The Dialogic City Well with video playing at the Living with Disaster: Stories from Seven Regenerative Cities Exhibition in Tokyo, Japan.
  1. Hydroactive City, where various mechanisms absorb, store, and distribute water to support urban life and coastal communities embrace new forms of livelihood and commerce with the nearby water
  2. Archipelagic City designed as multiple elevated islands of community groups protected from fire and rising tides
  3. Chronosystemic City with a time-based plan and design for habitation, growth, and management, where the components of the city are flexibly replaced, switched, removed, and exchanged to survive and thrive
  4. Pyroactive City proposes a balance between city and nature, with safe boundaries and redefined buffers to wildfire activity
  5. Biophilic City where natural processes are symbiotically integrated promoting cooperation between different ecosystems and plant life within the city
  6. Nomadic City based on mobility and flow, rather than sedentary lifestyles, so that streets, highways, and rivers can provide means of refuge and new sites of habitation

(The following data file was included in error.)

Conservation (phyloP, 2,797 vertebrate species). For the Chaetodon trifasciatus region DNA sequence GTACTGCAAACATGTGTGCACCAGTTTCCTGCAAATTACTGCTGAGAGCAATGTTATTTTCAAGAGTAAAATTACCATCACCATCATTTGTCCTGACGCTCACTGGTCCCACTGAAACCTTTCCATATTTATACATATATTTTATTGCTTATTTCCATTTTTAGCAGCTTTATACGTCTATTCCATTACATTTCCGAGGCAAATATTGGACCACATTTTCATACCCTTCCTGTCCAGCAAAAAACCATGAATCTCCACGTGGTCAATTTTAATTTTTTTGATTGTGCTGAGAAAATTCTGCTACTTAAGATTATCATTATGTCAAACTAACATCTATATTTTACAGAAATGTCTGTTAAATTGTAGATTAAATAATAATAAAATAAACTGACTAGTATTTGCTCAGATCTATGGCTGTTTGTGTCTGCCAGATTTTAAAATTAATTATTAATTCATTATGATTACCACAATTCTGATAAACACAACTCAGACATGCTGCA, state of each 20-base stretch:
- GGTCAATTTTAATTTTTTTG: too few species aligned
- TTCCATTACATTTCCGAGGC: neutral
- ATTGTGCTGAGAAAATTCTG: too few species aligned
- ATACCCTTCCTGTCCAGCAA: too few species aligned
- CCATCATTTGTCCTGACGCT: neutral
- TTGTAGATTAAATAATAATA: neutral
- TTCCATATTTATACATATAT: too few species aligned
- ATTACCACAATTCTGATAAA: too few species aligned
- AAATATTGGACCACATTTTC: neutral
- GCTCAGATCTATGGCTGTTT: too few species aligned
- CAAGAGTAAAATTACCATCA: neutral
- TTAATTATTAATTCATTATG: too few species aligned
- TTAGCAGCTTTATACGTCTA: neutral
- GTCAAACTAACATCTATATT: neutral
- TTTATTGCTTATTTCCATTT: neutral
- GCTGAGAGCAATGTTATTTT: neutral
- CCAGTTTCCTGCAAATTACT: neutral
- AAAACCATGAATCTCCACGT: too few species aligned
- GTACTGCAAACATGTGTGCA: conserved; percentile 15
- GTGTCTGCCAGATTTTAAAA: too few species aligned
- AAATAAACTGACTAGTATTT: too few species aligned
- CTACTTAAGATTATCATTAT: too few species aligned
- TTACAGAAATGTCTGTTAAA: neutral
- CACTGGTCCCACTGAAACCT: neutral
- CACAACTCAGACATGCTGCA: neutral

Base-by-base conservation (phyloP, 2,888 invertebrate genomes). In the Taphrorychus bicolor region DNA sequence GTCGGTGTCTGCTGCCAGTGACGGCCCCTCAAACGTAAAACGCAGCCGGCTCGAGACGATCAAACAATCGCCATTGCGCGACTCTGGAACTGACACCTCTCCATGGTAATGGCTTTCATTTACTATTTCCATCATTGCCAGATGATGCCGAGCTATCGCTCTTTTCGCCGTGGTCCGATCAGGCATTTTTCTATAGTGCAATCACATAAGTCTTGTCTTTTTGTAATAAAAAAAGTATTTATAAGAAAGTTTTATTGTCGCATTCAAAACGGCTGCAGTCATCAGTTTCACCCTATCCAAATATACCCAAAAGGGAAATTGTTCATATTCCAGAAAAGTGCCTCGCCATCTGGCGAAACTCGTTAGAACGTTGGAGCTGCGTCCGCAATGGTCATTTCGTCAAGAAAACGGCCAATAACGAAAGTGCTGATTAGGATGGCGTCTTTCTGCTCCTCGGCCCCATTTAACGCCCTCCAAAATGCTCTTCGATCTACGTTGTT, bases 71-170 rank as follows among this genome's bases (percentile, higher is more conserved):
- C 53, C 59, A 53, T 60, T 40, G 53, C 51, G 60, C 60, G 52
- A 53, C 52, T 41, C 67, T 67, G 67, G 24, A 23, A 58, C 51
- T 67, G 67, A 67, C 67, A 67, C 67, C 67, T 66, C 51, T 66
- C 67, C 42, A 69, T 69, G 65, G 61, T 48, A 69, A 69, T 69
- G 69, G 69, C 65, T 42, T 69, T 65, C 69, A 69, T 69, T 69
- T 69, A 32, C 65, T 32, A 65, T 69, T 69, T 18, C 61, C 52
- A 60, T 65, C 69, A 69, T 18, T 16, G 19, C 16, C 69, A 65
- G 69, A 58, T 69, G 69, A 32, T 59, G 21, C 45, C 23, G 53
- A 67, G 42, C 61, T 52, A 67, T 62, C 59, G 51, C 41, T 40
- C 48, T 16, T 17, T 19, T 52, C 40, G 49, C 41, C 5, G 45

7. Dialogic City emphasizing dialog between all members of the city, ensuring cultural traditions as part of urban evolution, to create a more balanced, harmonious society
     

The Wells

Photo by Eiji Ina

By looking into each of the Wells, visitors will be able to visualize each city through plans, animations, and interviews discussing the concepts. The visitor’s experience will transverse imagery, data, and urban proposals to explore possible scenarios of living with disasters, while examining a global perspective on the future of urban environments.

 

*To view the flipbook in full screen, please click on the "Fullscreen" icon on the lower right-hand corner from the window above.

About ArcDR3 Project

The exhibition Designing with Disaster is one part of the ArcDR3 project and was created and curated by Professor Hitoshi Abe of UCLA and his team at xLAB in collaboration with IRIDeS at Tohoku University in Japan. It was presented in Tokyo from April 9-24, 2022, in conjunction with a symposium attended by architects and other scholars from around the world. Participating Universities include UC Berkeley (USA), University of Hong Kong (Hong Kong), University of Melbourne (Australia), National Cheng Kung University (Taiwan), National University of Singapore (Singapore), Pontifical Catholic University of Chile (Chile), University of Tokyo (Japan), Tohoku University (Japan), Tsinghua University (China), University of Washington (USA) and UCLA (USA).

Exhibition-Related Program

Global Japan Forum 2023 | Designing with Disaster

Photo by Eiji Ina

Date

01.28.2023 (Sat.)

Time

02:00 PM - 05:00 PM (PST)

Location

JAPAN HOUSE Salon, Level 5

Fee

Free

Check Event

Exhibition Brochure

Download the exhibition brochure here.